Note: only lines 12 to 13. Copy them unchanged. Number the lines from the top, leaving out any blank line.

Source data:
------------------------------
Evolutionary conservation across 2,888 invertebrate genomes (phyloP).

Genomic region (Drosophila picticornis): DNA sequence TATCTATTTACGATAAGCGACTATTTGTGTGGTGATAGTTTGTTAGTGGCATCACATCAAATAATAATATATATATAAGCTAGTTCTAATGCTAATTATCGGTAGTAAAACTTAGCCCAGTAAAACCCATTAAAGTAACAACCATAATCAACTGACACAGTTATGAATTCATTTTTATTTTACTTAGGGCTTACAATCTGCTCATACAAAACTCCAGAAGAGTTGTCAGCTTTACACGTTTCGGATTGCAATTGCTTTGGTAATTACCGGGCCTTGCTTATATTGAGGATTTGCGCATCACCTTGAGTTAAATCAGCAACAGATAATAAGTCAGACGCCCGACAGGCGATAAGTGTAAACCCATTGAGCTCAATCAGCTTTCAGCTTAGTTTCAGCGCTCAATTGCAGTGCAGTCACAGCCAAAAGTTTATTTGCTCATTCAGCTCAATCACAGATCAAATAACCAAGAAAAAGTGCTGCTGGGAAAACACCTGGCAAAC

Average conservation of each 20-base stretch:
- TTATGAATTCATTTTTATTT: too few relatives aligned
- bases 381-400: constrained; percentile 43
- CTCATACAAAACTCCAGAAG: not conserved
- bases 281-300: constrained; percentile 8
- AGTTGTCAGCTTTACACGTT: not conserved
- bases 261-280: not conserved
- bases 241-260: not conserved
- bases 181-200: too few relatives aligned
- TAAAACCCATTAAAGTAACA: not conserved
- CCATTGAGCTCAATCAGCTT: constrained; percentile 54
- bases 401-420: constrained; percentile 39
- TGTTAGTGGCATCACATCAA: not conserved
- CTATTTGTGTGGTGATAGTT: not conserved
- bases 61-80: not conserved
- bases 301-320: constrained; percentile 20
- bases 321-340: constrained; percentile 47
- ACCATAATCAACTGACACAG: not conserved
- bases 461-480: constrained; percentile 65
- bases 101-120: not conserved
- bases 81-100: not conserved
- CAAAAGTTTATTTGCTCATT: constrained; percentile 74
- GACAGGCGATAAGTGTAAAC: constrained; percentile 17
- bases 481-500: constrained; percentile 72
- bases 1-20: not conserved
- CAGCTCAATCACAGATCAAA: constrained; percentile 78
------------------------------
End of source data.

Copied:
- TAAAACCCATTAAAGTAACA: not conserved
- CCATTGAGCTCAATCAGCTT: constrained; percentile 54